Preben Alsholm

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19 years, 236 days

MaplePrimes Activity

These are replies submitted by Preben Alsholm

@Ronan I'm beginning to see that your original foo1 is behaving correctly, though not as you intended:

                     option overload;
                     print("3 lists");
                  end proc,

                     option overload;
                     print("2 lists");
                  end proc
foo1([1,2],[3,4]); #Output correct because P1 and P2 are lists

Now, however, I don't see any need for using option overload(callseq_only).
I have been looking for examples in the documentation, but have not found any.

@Ronan Yes your example foo3 is puzzling.

Contrast the example with this:

end proc;

p1([1,2],[3,4]); # Error message

But if the body of the procedure p1 doesn't make use of P3 there will be no error.

foo3 didn't produce an error message, it just jumped to the second procedure.

@Prakash J As I said above, dsolve/numeric/bvp uses a finite difference method.
So what more do you want?
To follow a little of what's happening you can try setting


just before executing dsolve/numeric/bvp

The initial mesh is by default 8. To see what happens when you set that value yourself, try

@dharr Maybe you are right:
Anyway I had fun making the animations over two ranges for inf.
There are some ranges where dsolve/numeric/bvp doesn't converge. That is why there are two animations.


@Thomas Richard I noticed that simplify remembers:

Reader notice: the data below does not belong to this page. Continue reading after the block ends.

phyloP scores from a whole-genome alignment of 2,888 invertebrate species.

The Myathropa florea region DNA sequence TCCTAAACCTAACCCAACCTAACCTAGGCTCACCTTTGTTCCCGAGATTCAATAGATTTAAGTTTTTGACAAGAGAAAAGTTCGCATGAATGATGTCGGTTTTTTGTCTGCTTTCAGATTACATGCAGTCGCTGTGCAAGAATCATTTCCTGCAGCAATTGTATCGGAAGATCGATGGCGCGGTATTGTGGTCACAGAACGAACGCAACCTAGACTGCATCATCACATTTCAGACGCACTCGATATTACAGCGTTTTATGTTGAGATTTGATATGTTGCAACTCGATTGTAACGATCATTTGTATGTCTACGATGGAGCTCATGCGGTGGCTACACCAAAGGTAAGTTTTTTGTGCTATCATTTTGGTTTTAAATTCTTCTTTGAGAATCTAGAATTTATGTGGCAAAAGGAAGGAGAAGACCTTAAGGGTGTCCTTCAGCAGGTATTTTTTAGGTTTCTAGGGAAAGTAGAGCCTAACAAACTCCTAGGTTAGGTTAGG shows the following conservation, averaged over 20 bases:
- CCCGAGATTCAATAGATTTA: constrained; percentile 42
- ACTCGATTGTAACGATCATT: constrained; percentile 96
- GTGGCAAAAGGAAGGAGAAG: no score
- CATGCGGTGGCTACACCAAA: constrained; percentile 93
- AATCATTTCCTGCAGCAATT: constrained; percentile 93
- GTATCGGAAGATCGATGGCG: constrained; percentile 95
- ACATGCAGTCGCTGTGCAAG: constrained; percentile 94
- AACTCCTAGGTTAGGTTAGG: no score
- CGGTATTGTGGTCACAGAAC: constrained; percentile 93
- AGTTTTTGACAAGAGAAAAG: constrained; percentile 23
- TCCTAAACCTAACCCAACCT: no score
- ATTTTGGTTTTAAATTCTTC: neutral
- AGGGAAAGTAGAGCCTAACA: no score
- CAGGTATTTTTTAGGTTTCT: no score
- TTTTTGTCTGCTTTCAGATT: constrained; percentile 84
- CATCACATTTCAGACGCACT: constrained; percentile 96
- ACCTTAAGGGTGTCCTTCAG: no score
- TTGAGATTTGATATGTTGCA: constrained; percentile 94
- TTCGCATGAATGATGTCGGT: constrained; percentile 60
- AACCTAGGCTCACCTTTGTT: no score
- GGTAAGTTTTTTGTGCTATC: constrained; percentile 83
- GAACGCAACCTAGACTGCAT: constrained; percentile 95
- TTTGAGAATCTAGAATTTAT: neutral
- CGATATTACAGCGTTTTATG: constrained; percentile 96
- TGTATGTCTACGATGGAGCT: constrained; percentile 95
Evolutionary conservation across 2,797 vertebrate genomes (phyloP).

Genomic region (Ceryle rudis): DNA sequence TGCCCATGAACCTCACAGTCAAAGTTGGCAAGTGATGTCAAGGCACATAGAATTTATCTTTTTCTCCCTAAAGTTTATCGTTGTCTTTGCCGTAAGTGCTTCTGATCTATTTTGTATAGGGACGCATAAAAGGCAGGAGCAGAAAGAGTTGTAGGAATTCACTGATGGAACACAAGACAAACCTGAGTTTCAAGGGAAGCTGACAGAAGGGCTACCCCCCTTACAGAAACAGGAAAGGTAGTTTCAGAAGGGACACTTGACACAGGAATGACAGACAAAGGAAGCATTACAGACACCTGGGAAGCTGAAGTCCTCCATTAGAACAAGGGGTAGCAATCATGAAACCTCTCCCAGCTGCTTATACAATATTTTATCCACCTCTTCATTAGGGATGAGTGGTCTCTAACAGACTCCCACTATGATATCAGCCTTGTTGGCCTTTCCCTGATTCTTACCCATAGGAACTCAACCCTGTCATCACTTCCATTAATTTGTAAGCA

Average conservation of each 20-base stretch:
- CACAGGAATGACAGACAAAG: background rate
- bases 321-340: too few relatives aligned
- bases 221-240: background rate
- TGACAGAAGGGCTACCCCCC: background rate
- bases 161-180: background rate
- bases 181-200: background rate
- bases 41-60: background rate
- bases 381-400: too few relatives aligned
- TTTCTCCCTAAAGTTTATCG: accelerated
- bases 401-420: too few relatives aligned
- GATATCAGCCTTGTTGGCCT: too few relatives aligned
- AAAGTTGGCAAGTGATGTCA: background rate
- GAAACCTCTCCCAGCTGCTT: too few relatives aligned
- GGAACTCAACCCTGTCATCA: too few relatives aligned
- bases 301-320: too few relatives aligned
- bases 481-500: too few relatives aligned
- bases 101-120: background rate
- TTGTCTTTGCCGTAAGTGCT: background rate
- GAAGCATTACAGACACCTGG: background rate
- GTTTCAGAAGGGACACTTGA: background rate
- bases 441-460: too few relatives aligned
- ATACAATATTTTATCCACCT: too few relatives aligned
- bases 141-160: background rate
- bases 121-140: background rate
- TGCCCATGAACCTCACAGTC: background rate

f := (BesselI(0, alpha)*alpha - 2*BesselI(1, alpha))/(BesselK(0, alpha)*BesselI(1, alpha)*BesselI(0, alpha)*alpha^2 + BesselK(1, alpha)*BesselI(0, alpha)^2*alpha^2 - 2*BesselI(1, alpha));
simplify(f, 'wronskian'); # Not 1
f := (BesselI(0, alpha)*alpha - 2*BesselI(1, alpha))/(BesselK(0, alpha)*BesselI(1, alpha)*BesselI(0, alpha)*alpha^2 + BesselK(1, alpha)*BesselI(0, alpha)^2*alpha^2 - 2*BesselI(1, alpha));
simplify(f, 'wronskian'); # 1

I tried forget(simplify);  just after simplify(f);  but it doesn't seem to work (at least not consistently).
Note: I was using Maple 2023.2.

@acer Thank you very much acer.
Setting _EnvUsePlotThing:=false:  produces a nice plot in Maple 2023.2.
I will put it into my maple.ini file.

Maple 2022.2 also sets _EnvUsePlotThing:=false in `plots/animate`, but it appears not necessary in this case with plot(x*exp(-x),x=0..20) with Digits set very high.
The speed is affected a lot, though, as you also point out.
I tried this in Maple 2022.2:

CodeTools:-Usage([seq(plot(x^n*exp(-x),x=0..20),n=1..20)]): # Roughly 10 times faster.

@fnavarro It is a really bad idea to use plot as a toy model.
As dharr is pointing out there is nothing wrong with evaluation, but plot is rather special for the reasons I mentioned.
Take a look at this code.

max(V); # 0.3678794411714423215955237701614608674458
min(V); # 0.

@sand15 There is some confusion: You write to begin with:
"But it seems that test and `test` do not mean exactly the same thing here:",

but you use unevaluation quotes in select(type, {anames()}, suffixed('test'));

When test:=0 (or assigned to anything else)  'test'; first evaluates to test, then to 0.

'test'; # test
%; # 47
## In contrast:
`test`; # 47


@Carl Love Yes, although ? keywords brings up a help page with the title
Maple Keywords (Reserved Words).

Furthermore the statement really refers to symbols:

type(sin,symbol); #true
type(Pi,symbol);  #true
evalb(`sin`=sin); #true
evalb(`a[1]`=a[1]);  #false
type(`a[1]`,symbol); #true